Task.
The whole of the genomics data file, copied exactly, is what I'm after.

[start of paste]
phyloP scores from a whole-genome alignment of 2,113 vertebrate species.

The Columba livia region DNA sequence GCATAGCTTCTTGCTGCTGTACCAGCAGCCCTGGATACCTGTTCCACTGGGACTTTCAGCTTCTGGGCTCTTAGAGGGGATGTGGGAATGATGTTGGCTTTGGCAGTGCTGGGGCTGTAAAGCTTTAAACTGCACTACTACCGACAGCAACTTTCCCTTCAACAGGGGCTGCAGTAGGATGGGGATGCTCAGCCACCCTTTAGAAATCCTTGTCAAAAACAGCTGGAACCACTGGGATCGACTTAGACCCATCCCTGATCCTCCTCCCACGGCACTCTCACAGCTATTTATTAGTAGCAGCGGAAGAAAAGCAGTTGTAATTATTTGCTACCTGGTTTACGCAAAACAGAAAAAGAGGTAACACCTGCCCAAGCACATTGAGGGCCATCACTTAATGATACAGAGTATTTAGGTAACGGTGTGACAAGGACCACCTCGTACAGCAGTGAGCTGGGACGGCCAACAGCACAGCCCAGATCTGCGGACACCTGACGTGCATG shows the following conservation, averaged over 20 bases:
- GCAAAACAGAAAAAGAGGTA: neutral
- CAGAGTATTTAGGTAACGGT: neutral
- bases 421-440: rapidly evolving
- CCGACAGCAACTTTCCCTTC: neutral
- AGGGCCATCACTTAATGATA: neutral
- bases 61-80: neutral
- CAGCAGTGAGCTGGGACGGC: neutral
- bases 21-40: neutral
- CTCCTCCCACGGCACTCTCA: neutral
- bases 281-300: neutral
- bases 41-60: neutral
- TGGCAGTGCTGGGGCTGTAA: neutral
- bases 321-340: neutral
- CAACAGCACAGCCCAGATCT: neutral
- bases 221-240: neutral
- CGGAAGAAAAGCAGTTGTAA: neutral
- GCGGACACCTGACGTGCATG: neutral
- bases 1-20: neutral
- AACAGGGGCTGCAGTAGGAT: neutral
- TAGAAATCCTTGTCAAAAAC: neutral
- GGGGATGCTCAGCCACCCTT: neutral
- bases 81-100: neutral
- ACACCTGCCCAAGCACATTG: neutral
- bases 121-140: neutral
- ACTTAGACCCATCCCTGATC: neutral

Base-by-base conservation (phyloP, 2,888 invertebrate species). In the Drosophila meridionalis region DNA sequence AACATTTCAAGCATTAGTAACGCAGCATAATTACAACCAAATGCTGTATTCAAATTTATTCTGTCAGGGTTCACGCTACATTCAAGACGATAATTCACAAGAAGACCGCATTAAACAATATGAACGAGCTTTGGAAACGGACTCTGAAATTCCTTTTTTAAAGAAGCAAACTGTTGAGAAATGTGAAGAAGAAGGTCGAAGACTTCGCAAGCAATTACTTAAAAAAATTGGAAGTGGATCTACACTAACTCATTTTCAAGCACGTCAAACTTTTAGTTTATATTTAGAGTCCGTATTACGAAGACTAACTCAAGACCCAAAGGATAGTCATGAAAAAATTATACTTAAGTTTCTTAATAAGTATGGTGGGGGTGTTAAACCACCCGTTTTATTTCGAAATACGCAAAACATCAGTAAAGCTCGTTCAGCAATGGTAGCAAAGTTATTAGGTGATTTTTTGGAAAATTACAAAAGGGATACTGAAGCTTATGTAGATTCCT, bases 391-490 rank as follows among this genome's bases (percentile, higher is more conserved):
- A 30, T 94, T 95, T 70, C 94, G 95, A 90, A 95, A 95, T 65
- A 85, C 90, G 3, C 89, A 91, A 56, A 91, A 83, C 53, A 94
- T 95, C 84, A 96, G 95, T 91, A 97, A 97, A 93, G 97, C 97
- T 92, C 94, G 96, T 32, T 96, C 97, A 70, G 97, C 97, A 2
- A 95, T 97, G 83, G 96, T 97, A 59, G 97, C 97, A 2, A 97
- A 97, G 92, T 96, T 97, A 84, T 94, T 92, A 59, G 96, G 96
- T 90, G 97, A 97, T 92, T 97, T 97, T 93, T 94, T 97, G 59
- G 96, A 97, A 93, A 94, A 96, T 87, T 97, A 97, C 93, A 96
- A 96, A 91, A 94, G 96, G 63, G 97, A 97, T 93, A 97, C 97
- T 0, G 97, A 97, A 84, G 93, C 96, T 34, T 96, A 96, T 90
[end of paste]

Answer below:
phyloP scores from a whole-genome alignment of 2,113 vertebrate species.

The Columba livia region DNA sequence GCATAGCTTCTTGCTGCTGTACCAGCAGCCCTGGATACCTGTTCCACTGGGACTTTCAGCTTCTGGGCTCTTAGAGGGGATGTGGGAATGATGTTGGCTTTGGCAGTGCTGGGGCTGTAAAGCTTTAAACTGCACTACTACCGACAGCAACTTTCCCTTCAACAGGGGCTGCAGTAGGATGGGGATGCTCAGCCACCCTTTAGAAATCCTTGTCAAAAACAGCTGGAACCACTGGGATCGACTTAGACCCATCCCTGATCCTCCTCCCACGGCACTCTCACAGCTATTTATTAGTAGCAGCGGAAGAAAAGCAGTTGTAATTATTTGCTACCTGGTTTACGCAAAACAGAAAAAGAGGTAACACCTGCCCAAGCACATTGAGGGCCATCACTTAATGATACAGAGTATTTAGGTAACGGTGTGACAAGGACCACCTCGTACAGCAGTGAGCTGGGACGGCCAACAGCACAGCCCAGATCTGCGGACACCTGACGTGCATG shows the following conservation, averaged over 20 bases:
- GCAAAACAGAAAAAGAGGTA: neutral
- CAGAGTATTTAGGTAACGGT: neutral
- bases 421-440: rapidly evolving
- CCGACAGCAACTTTCCCTTC: neutral
- AGGGCCATCACTTAATGATA: neutral
- bases 61-80: neutral
- CAGCAGTGAGCTGGGACGGC: neutral
- bases 21-40: neutral
- CTCCTCCCACGGCACTCTCA: neutral
- bases 281-300: neutral
- bases 41-60: neutral
- TGGCAGTGCTGGGGCTGTAA: neutral
- bases 321-340: neutral
- CAACAGCACAGCCCAGATCT: neutral
- bases 221-240: neutral
- CGGAAGAAAAGCAGTTGTAA: neutral
- GCGGACACCTGACGTGCATG: neutral
- bases 1-20: neutral
- AACAGGGGCTGCAGTAGGAT: neutral
- TAGAAATCCTTGTCAAAAAC: neutral
- GGGGATGCTCAGCCACCCTT: neutral
- bases 81-100: neutral
- ACACCTGCCCAAGCACATTG: neutral
- bases 121-140: neutral
- ACTTAGACCCATCCCTGATC: neutral

Base-by-base conservation (phyloP, 2,888 invertebrate species). In the Drosophila meridionalis region DNA sequence AACATTTCAAGCATTAGTAACGCAGCATAATTACAACCAAATGCTGTATTCAAATTTATTCTGTCAGGGTTCACGCTACATTCAAGACGATAATTCACAAGAAGACCGCATTAAACAATATGAACGAGCTTTGGAAACGGACTCTGAAATTCCTTTTTTAAAGAAGCAAACTGTTGAGAAATGTGAAGAAGAAGGTCGAAGACTTCGCAAGCAATTACTTAAAAAAATTGGAAGTGGATCTACACTAACTCATTTTCAAGCACGTCAAACTTTTAGTTTATATTTAGAGTCCGTATTACGAAGACTAACTCAAGACCCAAAGGATAGTCATGAAAAAATTATACTTAAGTTTCTTAATAAGTATGGTGGGGGTGTTAAACCACCCGTTTTATTTCGAAATACGCAAAACATCAGTAAAGCTCGTTCAGCAATGGTAGCAAAGTTATTAGGTGATTTTTTGGAAAATTACAAAAGGGATACTGAAGCTTATGTAGATTCCT, bases 391-490 rank as follows among this genome's bases (percentile, higher is more conserved):
- A 30, T 94, T 95, T 70, C 94, G 95, A 90, A 95, A 95, T 65
- A 85, C 90, G 3, C 89, A 91, A 56, A 91, A 83, C 53, A 94
- T 95, C 84, A 96, G 95, T 91, A 97, A 97, A 93, G 97, C 97
- T 92, C 94, G 96, T 32, T 96, C 97, A 70, G 97, C 97, A 2
- A 95, T 97, G 83, G 96, T 97, A 59, G 97, C 97, A 2, A 97
- A 97, G 92, T 96, T 97, A 84, T 94, T 92, A 59, G 96, G 96
- T 90, G 97, A 97, T 92, T 97, T 97, T 93, T 94, T 97, G 59
- G 96, A 97, A 93, A 94, A 96, T 87, T 97, A 97, C 93, A 96
- A 96, A 91, A 94, G 96, G 63, G 97, A 97, T 93, A 97, C 97
- T 0, G 97, A 97, A 84, G 93, C 96, T 34, T 96, A 96, T 90